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Frostbite Nipping At Their Nose

Winter Warnings: Watch Out for Frostbite and Hypothermia

Winter is just around the corner, and that means you need to take special precautions to protect your pets from frostbite and hypothermia. Many people mistakenly believe that their pets are immune to the effects of the cold because they have furry coats. While it’s true that some breeds of dogs fare fairly well in the cold for reasonable periods of time, others, particularly short-haired breeds, have little or no tolerance for the cold. (Most cats do not care for the cold, and it’s best not to let your feline friends outdoors regardless of time of year, as there are plenty of dangers for kitties in even the most ideal weather!)


Frostbite: Symptoms and First Aid

When animals are exposed to a prolonged period of cold, the circulation to their extremities may become impaired. This is because the body sends blood to the vital internal organs to keep them functioning, directing it away from the outer tissues. The impaired circulation to the outer portions of the body can result in frostbite—damage to ears, tails, paw pads, limbs, and other areas.  Signs of frostbite include shivering, paleness and/or hardness of the body tissues, and even ice on the body. In extreme cases, the affected tissues may turn black, indicating that the tissue has died.

First aid starts with warming the affected area quickly with towels soaked in warm water. Gently apply the warm, wet compresses, taking care not to rub the area. Keep the area warm, not hot. Do not immerse the entire pet in warm water—just address the area that is frostbitten. Once you have warmed the area, dry it gently and keep it warm. As the tissue warms, it will cause considerable pain. Do not allow your pet to lick or chew at the area.

Call your vet and request an immediate examination—ideally, at your home so you do not have to take your pet back out into the cold. If you do have to take your pet outside, wrap your pet in a warm blanket and keep the animal warm on the way to the vet’s office. Your vet will prescribe antibiotics and pain medication. Again, if the tissue damage is severe, surgery will be needed.


Hypothermia: Symptoms and First Aid

Hypothermia means abnormally low temperature. When a pet has hypothermia, the body is too cold for normal functioning to occur. The central nervous system becomes depressed, circulation and respiration become impaired, and the animal may lose consciousness, lapse into a coma, or even die. While the average body temperature of a healthy dog is 101° F, a dog with mild hypothermia will have a temperature of 90 to 99°F; when hypothermia is severe, the temperature can go below 82°F. It is easy to take your pet’s temperature rectally using an electronic thermometer that has been lubricated; these thermometers register temperature quickly and do not hurt the animal when used properly.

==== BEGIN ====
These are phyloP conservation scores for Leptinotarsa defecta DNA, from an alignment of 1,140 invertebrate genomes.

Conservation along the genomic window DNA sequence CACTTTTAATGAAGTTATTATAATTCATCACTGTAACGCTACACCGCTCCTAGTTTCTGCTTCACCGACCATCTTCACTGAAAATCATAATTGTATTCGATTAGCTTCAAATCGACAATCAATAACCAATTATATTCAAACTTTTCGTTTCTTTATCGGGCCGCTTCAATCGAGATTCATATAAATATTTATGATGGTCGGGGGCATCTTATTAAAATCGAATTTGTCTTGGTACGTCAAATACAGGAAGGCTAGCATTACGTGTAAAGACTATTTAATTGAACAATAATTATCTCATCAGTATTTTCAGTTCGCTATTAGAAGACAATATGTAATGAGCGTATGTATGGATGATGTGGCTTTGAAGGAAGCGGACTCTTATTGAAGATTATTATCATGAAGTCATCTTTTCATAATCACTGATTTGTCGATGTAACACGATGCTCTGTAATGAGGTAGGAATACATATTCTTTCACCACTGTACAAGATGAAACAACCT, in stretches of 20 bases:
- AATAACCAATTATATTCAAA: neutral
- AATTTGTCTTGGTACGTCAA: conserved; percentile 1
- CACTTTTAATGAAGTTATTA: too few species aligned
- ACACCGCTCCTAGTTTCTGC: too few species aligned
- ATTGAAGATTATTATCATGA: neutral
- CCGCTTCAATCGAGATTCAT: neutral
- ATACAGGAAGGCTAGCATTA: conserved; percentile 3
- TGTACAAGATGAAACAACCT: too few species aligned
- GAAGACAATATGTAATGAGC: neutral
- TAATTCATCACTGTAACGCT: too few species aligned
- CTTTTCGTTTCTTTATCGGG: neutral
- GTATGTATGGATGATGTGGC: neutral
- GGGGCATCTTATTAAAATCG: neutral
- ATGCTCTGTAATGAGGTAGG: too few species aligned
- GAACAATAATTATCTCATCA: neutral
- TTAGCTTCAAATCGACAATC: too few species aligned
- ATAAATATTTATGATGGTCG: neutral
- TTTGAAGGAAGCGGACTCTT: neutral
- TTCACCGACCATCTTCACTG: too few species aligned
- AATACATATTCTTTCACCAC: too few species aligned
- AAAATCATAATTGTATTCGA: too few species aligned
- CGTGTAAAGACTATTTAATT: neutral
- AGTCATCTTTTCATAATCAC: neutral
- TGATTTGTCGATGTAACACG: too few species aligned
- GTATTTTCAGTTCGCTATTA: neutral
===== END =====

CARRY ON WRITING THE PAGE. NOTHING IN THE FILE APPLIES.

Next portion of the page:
Signs of hypothermia include shivering, weakness, pale gums, and slow breathing and heart rate. In severe cases, the animal will become unresponsive and die. (Keep in mind that an animal may have hypothermia without having frostbite.)

First aid focuses on slowly warming up the animal with hypothermia. Wrap the animal in warm blankets. Place a hot (warm) water bottle near (not on) the animal, and/or use a hair dryer set to low. Monitor the pet’s temperature using a rectal thermometer; check the temperature every 10 to 15 minutes until it is back to normal.  Do not allow your pet to become overheated!

Call your vet and request an immediate consultation—even if you think your pet is okay. If you have a mobile vet who can come directly to your home (and you do not need to take the animal back outside to travel to the doctor’s office), you can give the animal a warm bath and then dry it with a warm (not hot) hair dryer. Your vet may recommend intravenous fluids, oxygen, or warm fluids infused into the abdominal area.


Steps for Prevention

The best way to prevent your beloved pets from suffering frostbite or hypothermia is to keep them indoors during cold, inclement weather. Of course, all dogs need to go out to “do their business,” but you can ensure their safety by having them outdoors for the minimal time necessary. Protect particularly susceptible pets with warm coats and boots when they have to go outside for any length of time. This is especially important for dogs that are small, sick, elderly, or short haired.

Finally, keep in mind that even sturdy, thick-coated breeds that can tolerate cold weather for reasonable periods of time need warm, dry shelter available to them at all times when outside in the winter so they can escape the elements when necessary.


Always Seek the Services of a Qualified Vet

Always call a vet immediately if you suspect your animal is suffering from frostbite or hypothermia. If you would like more information on how to protect your pets from frostbite and hypothermia this winter, always consult a qualified veterinarian. A mobile vet is an excellent option because she can provide personalized, compassionate care to your furry companion right in the comfort of your home.

Source: Gold Coast Mobile Veterinary Service